Contrary to popular belief, it is possible to make your car safer and cooler at the same time — with head-up displays. Find out how.
Despite popular belief, it is possible to make your car safer and cooler at the same time. Head-up displays, which have been used in jet fighter planes since World War II, can help eliminate distractions and allow you to keep your eyes on the road.
Today, safety on the road is more important than ever. As mobile devices have become more prevalent, so has distracted driving. In fact, it has become such a problem that many states have banned the use of mobile phones while driving, and the Federal Communications Commission estimates that at least eight people are killed and nearly 1,200 more are injured each day as the result of distracted driving. And phones aren’t the only distraction ― looking down at the speedometer or glancing over at your GPS for a moment can be enough to compromise your safety.
With a head-up display (HUD) your car’s windshield becomes a screen to deliver valuable information, such as your speed, fuel consumption, mileage, and more. It also has navigation features that can include arrows to direct your turns and show you the exact path to take. In some cases, it can even tell you how fast the vehicle in front of you is traveling.
Not the Same Old HUD
Carmakers have been experimenting with HUDs since the 1980s. Chevrolet rolled out the first color HUD for the 1999 Corvette, and the technology has continued improving ever since. Today’s HUDs even let you send and answer texts, make phone calls, and receive updates on news and stocks.
Now included as an option in an increasing number of premium cars, such as BMW, Audi, Lexus, and Mercedes-Benz, HUDs use a small projector to send the information to your windshield. The projected information bounces off a series of mirrors to magnify and flip the image so it’s easy for you to read, and you can adjust where it displays on the windshield.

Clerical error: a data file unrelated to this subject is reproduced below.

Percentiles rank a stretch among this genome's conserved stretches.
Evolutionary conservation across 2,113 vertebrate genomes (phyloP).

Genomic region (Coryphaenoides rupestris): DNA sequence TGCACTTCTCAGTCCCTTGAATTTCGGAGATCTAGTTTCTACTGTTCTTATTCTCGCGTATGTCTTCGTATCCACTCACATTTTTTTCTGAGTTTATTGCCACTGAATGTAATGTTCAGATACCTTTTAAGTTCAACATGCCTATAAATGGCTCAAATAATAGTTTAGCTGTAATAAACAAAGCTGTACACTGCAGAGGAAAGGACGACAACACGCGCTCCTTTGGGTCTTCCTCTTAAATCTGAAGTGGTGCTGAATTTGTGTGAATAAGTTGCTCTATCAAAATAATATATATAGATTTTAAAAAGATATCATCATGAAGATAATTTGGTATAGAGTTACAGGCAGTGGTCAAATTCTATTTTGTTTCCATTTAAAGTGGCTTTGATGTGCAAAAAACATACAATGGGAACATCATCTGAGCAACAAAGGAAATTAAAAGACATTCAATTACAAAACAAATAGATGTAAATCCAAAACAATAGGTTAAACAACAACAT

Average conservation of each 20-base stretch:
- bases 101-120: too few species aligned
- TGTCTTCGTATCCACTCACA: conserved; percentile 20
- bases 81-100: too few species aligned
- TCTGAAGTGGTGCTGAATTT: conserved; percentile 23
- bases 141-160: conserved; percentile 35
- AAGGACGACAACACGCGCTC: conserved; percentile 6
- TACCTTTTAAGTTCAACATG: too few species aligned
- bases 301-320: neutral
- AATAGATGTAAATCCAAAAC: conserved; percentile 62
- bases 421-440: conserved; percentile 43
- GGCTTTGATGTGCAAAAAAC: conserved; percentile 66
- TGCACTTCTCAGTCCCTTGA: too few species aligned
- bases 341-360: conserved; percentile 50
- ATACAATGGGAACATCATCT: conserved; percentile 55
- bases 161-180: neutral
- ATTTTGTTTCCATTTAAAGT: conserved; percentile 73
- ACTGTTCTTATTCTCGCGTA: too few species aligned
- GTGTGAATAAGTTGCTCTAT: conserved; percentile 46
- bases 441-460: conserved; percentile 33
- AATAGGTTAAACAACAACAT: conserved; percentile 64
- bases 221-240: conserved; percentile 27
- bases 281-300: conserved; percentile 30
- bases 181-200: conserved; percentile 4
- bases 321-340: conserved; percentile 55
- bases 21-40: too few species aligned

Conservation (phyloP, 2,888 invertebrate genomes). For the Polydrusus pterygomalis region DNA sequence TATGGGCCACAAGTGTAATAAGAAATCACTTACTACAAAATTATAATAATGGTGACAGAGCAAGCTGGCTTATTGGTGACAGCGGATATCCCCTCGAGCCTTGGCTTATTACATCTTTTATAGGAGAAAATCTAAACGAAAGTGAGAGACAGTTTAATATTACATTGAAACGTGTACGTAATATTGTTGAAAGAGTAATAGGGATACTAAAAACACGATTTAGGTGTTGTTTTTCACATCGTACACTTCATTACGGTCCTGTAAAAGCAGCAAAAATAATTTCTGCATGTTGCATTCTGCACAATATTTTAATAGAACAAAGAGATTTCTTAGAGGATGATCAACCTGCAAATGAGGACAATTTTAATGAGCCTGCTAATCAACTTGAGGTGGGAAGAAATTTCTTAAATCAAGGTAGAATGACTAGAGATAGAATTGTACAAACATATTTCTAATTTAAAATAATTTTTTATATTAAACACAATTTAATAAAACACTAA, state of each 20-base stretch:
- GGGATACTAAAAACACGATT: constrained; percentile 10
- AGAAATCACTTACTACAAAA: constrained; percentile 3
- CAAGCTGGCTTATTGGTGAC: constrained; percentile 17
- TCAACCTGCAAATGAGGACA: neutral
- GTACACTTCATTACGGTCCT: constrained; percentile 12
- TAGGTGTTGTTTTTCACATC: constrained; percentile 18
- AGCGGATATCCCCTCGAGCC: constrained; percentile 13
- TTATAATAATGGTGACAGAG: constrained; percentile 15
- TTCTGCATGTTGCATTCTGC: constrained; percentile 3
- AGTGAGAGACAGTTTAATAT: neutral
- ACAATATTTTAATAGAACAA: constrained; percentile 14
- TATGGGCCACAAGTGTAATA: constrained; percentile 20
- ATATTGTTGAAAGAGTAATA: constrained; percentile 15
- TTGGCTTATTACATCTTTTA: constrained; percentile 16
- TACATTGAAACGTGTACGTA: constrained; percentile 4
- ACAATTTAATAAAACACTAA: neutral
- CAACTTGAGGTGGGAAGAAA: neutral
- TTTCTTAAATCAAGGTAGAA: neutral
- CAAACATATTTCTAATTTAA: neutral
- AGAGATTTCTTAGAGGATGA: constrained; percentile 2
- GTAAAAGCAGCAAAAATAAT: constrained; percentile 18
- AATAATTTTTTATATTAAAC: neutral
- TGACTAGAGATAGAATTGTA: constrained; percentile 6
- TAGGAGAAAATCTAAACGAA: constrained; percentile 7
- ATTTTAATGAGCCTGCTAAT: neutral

Making Driving Safer
HUDs certainly up your car’s cool factor, but they’re also great safety tools when the weather is bad or there is low visibility due to fog or other conditions. Because they’re connected to systems that use radar and infrared sensors, they can help you “read” the road markings, even if those markings are difficult for your eyes to find.
As the technology becomes more advanced and accessible, HUDs will eventually become an option in more mainstream auto brands. If you’re ready to add it to your car’s features now, then aftermarket options include dash-mounted models. These models project the information either onto a small stand-up screen that you place in front of the steering wheel or onto a transparent piece of film that you apply to the inside of your windshield.
Ready for the Road
Aftermarket HUDs often require a compatible smartphone as your data source for things like navigation, so you’ll have to download the appropriate apps. (When you’re exploring options, make sure you factor in the price of apps into the overall cost.)
Some models come equipped to plug into your car’s computer through your onboard diagnostics (OBD-II) port. The OBD-II, which is likely located under your dashboard, monitors such things as your mileage, speed, and engine functions, so HUDs that connect to an OBD-II can provide you with all of this vital information.
The price of head-up displays can vary greatly, from a basic $25 model to feature-rich displays that cost around $800. Knowing your needs and doing some homework on what’s available can help you find the model that’s right for you.
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